ReportFeb 11, 2020
Iranian digital influence efforts: Guerrilla broadcasting for the twenty-first century
By Emerson T. Brooking, Suzanne Kianpour
This brief begins with a discussion of the modern Iranian state’s approach to information and information control. It proceeds to a history of the Iranian Internet. Next, it examines the evolution of Iranian digital influence operations, followed by a discussion of the broader information conflict in which they take place. The brief concludes by considering the future nature and intent of Iran’s clandestine digital activities.
IranSourceJan 9, 2020
Qasem Soleimani: From meme to martyr
By Suzanne Kianpour
The Quds Force commander was seen by some as the future of Iran’s leadership, in recent years having evolved out of the shadows of spymaster to increasingly in the spotlight as a celebrity officer who took selfies with Shia militias. Now, the seemingly untouchable commander is a martyr—something he always said he dreamed of—and the memes have gone international.
Suzanne Kianpour is a former nonresident senior fellow with Middle East Programs. She is also a foreign affairs and political journalist for the BBC.
An Emmy nominated news reporter and producer, she’s currently covering foreign policy and national security issues, leading the Washington side of the BBC’s investigation into Russia’s role in US politics and other foreign influence. She also teaches Public Diplomacy at the University of California, Los Angeles.
You can find her work on the BBC’s multiple television, radio, online and digital outlets.
With previous postings in Beirut, London and Los Angeles, her reporting has taken her around the world: from various conflict zones in the Middle East, to Europe traveling with then-Secretary of State John Kerry in a front row seat to the Iran nuclear negotiations, to Latin America and the US detente with Cuba.
In 2016, she criss-crossed America – covering presidential candidate Hillary Clinton and ultimately returned to Washington, the Trump White House and the corridors of Capitol Hill.
Over the course of her career, she has landed multiple high profile exclusive interviews including Iranian Foreign Minister Javad Zarif – the BBC’s first interview with an Iranian official since being banned from the country in 2009 and Khaled Meshaal – Hamas leader in exile in Doha – during the Gaza War of 2014. Kianpour also played a leading role in securing the first sit down TV interview with President Obama post the Iran Nuclear Deal being agreed.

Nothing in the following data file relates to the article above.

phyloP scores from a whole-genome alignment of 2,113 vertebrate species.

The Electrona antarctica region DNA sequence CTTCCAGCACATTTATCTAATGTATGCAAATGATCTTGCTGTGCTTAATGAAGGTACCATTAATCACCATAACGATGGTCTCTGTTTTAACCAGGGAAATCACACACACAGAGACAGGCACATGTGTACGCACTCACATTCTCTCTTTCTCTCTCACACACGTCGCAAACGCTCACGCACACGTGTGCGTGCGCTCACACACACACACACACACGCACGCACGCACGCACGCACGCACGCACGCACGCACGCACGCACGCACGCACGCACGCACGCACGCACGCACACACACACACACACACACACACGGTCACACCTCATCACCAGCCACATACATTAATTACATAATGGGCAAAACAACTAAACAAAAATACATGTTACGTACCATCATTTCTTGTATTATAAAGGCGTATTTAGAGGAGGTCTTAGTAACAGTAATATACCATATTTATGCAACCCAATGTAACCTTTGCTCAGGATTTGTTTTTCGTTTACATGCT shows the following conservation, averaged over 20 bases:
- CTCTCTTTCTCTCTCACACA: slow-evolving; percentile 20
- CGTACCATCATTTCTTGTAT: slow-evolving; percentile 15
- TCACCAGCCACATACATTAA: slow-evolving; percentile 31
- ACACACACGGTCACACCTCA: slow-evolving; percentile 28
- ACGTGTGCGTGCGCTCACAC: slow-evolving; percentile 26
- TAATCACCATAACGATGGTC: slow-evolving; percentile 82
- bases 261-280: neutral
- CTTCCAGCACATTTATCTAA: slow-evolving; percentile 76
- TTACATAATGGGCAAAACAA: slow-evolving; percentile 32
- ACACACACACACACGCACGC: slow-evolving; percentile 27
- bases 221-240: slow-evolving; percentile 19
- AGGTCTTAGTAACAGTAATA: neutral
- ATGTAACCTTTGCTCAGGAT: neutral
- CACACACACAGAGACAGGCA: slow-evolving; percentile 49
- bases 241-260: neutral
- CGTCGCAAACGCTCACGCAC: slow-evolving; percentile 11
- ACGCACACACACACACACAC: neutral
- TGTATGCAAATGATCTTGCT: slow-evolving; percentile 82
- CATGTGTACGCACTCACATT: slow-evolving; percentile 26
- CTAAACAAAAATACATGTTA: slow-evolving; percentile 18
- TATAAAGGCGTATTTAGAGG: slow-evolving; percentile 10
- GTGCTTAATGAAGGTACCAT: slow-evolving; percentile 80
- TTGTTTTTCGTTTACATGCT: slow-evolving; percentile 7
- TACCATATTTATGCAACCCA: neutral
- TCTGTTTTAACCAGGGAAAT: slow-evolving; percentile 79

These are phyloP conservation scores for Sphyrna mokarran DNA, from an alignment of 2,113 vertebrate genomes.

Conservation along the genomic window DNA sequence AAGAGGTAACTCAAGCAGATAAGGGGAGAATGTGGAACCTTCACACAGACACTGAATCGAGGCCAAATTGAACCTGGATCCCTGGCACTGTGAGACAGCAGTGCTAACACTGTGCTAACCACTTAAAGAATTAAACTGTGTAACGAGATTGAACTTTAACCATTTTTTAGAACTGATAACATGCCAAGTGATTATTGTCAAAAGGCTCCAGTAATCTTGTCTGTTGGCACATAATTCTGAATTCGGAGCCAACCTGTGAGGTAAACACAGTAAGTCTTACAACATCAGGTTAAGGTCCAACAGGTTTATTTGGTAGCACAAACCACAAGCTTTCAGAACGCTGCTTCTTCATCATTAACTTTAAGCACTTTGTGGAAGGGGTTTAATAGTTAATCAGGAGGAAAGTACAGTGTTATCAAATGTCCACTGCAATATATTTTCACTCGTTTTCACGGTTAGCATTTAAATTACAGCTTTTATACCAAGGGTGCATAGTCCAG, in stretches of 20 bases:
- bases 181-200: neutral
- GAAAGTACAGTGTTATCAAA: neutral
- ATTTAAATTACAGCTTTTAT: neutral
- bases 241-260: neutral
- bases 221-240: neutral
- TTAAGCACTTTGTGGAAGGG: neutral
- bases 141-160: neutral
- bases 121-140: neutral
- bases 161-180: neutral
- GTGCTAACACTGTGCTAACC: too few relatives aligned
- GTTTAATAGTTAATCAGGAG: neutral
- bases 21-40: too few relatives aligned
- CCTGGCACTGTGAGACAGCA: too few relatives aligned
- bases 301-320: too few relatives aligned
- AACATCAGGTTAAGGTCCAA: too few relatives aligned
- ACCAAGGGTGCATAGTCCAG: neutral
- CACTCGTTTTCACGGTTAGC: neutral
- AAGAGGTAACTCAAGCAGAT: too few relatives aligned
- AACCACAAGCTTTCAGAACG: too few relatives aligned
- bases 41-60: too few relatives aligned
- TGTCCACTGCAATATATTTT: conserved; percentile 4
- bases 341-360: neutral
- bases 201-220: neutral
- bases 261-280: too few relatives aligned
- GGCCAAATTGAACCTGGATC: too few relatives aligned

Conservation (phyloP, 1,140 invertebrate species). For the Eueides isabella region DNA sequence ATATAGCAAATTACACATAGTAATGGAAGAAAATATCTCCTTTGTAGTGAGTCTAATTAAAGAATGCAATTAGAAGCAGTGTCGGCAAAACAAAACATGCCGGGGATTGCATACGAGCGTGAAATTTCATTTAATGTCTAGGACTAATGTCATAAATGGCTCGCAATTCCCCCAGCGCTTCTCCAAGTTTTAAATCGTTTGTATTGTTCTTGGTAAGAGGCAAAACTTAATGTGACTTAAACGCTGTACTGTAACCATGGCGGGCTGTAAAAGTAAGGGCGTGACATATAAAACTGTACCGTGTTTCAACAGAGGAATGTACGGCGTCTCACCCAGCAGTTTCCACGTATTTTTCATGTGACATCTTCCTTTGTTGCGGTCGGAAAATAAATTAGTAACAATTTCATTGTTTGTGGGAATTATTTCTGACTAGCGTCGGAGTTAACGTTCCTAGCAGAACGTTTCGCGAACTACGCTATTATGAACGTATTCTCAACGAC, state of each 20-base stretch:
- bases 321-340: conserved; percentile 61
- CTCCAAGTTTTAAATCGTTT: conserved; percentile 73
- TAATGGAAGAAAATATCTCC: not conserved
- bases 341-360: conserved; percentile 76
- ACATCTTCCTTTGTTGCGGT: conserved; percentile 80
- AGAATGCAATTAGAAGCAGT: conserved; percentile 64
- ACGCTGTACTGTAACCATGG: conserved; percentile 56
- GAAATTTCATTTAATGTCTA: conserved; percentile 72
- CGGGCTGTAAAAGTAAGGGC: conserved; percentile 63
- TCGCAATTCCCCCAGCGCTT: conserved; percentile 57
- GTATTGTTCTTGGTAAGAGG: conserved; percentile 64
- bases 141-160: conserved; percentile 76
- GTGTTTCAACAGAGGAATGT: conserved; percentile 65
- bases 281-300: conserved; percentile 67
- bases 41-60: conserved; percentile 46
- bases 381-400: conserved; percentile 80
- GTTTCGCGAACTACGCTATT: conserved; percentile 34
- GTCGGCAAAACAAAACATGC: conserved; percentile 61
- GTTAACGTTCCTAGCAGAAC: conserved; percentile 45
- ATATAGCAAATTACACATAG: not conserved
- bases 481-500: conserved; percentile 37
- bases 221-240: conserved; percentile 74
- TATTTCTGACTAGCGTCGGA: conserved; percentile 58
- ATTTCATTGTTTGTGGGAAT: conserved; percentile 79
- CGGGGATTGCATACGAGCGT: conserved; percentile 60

With a specialty and expertise in Iran and the broader Middle East, Kianpour contributes analysis to Atlantic Council’s Iran Source blog, moderates foreign policy panel discussions at think tanks and guest lectures at Georgetown’s School of Foreign Service.
She is listed in Washington Life magazine as one of DC’s most influential leaders under 40 and was also profiled as a person to watch in the magazine’s May 2015 “Power Issue.”
Prior to the BBC, she worked at Fox News and NBC News, where she began her journalism career.
Kianpour actively encourages students to pursue careers in journalism to keep the fourth estate alive and thriving.
As an alumnus of The Fund for American Studies Institute of Political Journalism – the program through which she first studied at Georgetown – she regularly speaks to classes of aspiring reporters.
She’s also studied at Emory University and Oxford University – University College in the UK. Born and raised in Atlanta, Georgia with a Persian and Sicilian background, she’s fluent in written and verbal Farsi, conversational in Spanish, basic Italian and French and began learning Arabic while living in Lebanon.
Kianpour is a member of the Junior League of Washington and serves as a strategic adviser to the non-partisan Women Influencers Network – as part of her passion and pursuit to get more women involved in public service and national security.
She’s also involved with the American University in Afghanistan and the effort to maintain continued access to education, especially for girls previously denied the right to attend school.
Her other interests in addition to politics and foreign policy include fashion, food and football – of the American AND British variety.